“Ugh! Not another commentary about race!” you might be thinking.
This is not that.
Let me put my mom hat down for a moment and speak plainly as a woman of color. Some of you may be tempted to check out at this point, but I challenge you not to.
I’m not going to talk about race. I’m too tired for that conversation. I’ve been talking about it and living it since I was called N*gger for the FIRST time in Kindergarten. My emotions are numb. My bones are tired.
There is a swirling in my brain and a dull hum like radio static. I’ve exhausted my ability to express genuine grief, pure sadness, or to allow myself to be vulnerable yet again, hoping to help someone understand what this feels like.
I’m not going to talk about race.
I shoulder dreams, desires, hopes, and joys. I want to exit this world knowing that I somehow changed it for the better. Sometimes I am just too overwhelmed with where to start. I am exhausted with the daily task of deciphering people: the mean, the unhappy, the friendly, the fake, the dangerous, the bitter, the allies, and the foes, to name a few.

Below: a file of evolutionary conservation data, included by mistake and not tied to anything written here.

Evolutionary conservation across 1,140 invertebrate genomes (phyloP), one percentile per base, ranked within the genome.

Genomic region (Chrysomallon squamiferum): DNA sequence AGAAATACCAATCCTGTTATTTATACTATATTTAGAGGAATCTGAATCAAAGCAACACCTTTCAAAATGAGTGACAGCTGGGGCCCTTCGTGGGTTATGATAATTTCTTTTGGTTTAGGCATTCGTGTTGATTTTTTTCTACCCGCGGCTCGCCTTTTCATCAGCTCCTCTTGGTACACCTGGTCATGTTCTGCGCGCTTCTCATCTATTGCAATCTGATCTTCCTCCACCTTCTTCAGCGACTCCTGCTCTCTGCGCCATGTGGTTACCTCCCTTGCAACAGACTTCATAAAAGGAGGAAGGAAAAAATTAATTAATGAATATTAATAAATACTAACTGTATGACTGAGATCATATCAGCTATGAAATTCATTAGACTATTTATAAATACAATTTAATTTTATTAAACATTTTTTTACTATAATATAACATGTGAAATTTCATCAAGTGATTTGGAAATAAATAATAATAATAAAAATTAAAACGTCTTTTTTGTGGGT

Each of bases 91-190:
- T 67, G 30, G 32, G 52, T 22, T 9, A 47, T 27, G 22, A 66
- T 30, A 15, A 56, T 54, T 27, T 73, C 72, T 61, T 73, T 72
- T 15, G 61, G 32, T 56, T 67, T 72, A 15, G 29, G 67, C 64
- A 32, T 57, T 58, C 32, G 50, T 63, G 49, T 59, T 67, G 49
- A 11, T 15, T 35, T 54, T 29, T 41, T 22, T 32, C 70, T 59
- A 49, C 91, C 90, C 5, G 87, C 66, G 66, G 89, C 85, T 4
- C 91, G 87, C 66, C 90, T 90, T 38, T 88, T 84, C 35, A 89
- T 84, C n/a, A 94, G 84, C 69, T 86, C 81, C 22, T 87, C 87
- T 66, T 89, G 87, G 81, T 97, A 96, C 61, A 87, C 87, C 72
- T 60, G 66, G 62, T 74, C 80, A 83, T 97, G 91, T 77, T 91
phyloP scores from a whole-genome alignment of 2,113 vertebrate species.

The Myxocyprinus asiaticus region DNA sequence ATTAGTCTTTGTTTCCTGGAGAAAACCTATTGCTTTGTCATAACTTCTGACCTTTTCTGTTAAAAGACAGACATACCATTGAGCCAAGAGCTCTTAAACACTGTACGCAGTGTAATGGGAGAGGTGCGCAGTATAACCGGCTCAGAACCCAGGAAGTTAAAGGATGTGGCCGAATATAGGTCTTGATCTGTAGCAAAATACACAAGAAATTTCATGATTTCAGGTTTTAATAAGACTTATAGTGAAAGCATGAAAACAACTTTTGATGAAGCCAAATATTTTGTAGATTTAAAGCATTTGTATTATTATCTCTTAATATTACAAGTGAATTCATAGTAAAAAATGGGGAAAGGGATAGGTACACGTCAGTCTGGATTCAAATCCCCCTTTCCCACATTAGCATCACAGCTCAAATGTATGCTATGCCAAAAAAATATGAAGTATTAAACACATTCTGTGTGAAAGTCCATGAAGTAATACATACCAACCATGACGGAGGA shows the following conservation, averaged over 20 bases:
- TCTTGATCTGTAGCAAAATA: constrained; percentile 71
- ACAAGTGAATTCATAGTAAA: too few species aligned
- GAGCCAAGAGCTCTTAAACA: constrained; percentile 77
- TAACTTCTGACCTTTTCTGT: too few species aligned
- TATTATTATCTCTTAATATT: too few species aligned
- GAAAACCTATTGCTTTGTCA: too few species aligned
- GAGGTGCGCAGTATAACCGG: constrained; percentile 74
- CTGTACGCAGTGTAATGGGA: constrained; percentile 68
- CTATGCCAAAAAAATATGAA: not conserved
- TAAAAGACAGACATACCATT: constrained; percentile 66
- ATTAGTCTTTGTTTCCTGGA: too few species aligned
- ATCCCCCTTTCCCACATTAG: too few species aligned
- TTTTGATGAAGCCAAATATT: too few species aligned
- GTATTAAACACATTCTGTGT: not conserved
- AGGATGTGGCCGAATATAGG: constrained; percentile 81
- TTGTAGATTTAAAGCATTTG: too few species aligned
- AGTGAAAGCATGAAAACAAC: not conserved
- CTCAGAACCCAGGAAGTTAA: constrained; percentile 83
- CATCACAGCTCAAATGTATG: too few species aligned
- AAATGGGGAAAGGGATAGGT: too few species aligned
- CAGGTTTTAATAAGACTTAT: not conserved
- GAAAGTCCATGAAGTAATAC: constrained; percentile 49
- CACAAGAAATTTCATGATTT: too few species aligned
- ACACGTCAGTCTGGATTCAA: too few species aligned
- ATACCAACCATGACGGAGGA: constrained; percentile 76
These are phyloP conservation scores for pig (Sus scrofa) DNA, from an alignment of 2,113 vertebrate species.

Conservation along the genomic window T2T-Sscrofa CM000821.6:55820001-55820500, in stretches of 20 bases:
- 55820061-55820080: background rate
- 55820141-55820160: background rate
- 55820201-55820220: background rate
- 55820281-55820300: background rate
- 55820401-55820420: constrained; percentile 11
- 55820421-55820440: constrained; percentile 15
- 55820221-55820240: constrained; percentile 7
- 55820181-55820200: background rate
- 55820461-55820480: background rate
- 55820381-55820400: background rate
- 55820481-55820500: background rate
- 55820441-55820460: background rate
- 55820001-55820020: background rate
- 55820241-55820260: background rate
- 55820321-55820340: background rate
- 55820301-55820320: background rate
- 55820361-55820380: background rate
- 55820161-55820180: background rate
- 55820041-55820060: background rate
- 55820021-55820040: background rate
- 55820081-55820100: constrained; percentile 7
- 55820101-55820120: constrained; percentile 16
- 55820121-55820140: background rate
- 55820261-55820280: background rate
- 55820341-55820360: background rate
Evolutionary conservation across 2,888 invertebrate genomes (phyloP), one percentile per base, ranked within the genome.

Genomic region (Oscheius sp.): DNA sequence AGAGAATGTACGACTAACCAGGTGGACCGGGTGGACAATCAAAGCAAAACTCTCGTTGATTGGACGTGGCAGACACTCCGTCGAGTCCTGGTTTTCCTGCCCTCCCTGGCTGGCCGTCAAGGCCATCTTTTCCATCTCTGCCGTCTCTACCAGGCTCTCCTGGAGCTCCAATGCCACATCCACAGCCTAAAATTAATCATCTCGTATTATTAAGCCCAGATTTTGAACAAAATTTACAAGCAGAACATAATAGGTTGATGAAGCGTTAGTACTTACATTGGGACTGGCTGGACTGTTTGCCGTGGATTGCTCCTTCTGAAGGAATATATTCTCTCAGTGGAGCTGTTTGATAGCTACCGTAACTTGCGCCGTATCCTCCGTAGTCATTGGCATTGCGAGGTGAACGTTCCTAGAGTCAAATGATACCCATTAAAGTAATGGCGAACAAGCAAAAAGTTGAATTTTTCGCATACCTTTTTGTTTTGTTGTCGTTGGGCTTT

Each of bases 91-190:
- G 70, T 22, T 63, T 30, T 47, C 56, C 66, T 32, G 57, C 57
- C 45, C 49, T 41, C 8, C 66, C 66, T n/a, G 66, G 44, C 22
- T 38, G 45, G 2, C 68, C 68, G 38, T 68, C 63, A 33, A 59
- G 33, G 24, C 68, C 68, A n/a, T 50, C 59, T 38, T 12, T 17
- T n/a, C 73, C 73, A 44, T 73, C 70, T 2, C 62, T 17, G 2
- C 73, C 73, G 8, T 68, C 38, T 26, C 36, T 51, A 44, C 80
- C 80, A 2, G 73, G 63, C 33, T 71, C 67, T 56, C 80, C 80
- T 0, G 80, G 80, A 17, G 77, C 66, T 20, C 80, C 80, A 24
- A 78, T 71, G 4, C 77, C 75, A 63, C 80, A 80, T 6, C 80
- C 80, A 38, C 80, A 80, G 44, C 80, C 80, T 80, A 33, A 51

I haven’t watched the news in four years. I just can’t. I frequently have nightmares that I cannot explain – being kidnapped, being trapped, falling, being chased … all with the general theme of running for my life. I have had to remove friends and family from my social media accounts for sanity’s sake.
But I am not going to talk about race.
I have opinions. I have experienced good and bad. I have biases. I know truths. I bleed red and spend green just like you. I work hard and hardly judge unless I am forced to. And yet again, I’m expected to choose a side to plead allegiance to.
I am tired.
Too tired to discuss it again, memorialize another name, answer more questions, and explain.
Too tired to soothe my child yet again.
Too tired of talking and debating, turning the other cheek, smiling through my teeth while seething underneath.
But I’m not going to talk about race.
I live in a skin that is beautifully mine, handed down by sharecroppers, maids, teachers, factory workers, and slaves. It is part of me, but not all of me. It is one of my most precious gifts – a mark of survival. I carry it with me wherever I go, even at times when I wish I could leave it behind.
I’m just one in a sea of many compassionate people who are hurting and grasping for meaning. Some of us will be loud. Others will be shockingly silent. We are your co-workers, neighbors, church members, friends, and family. We all want our children to have a better world than the one we live in now.
So why is it so hard to talk about race?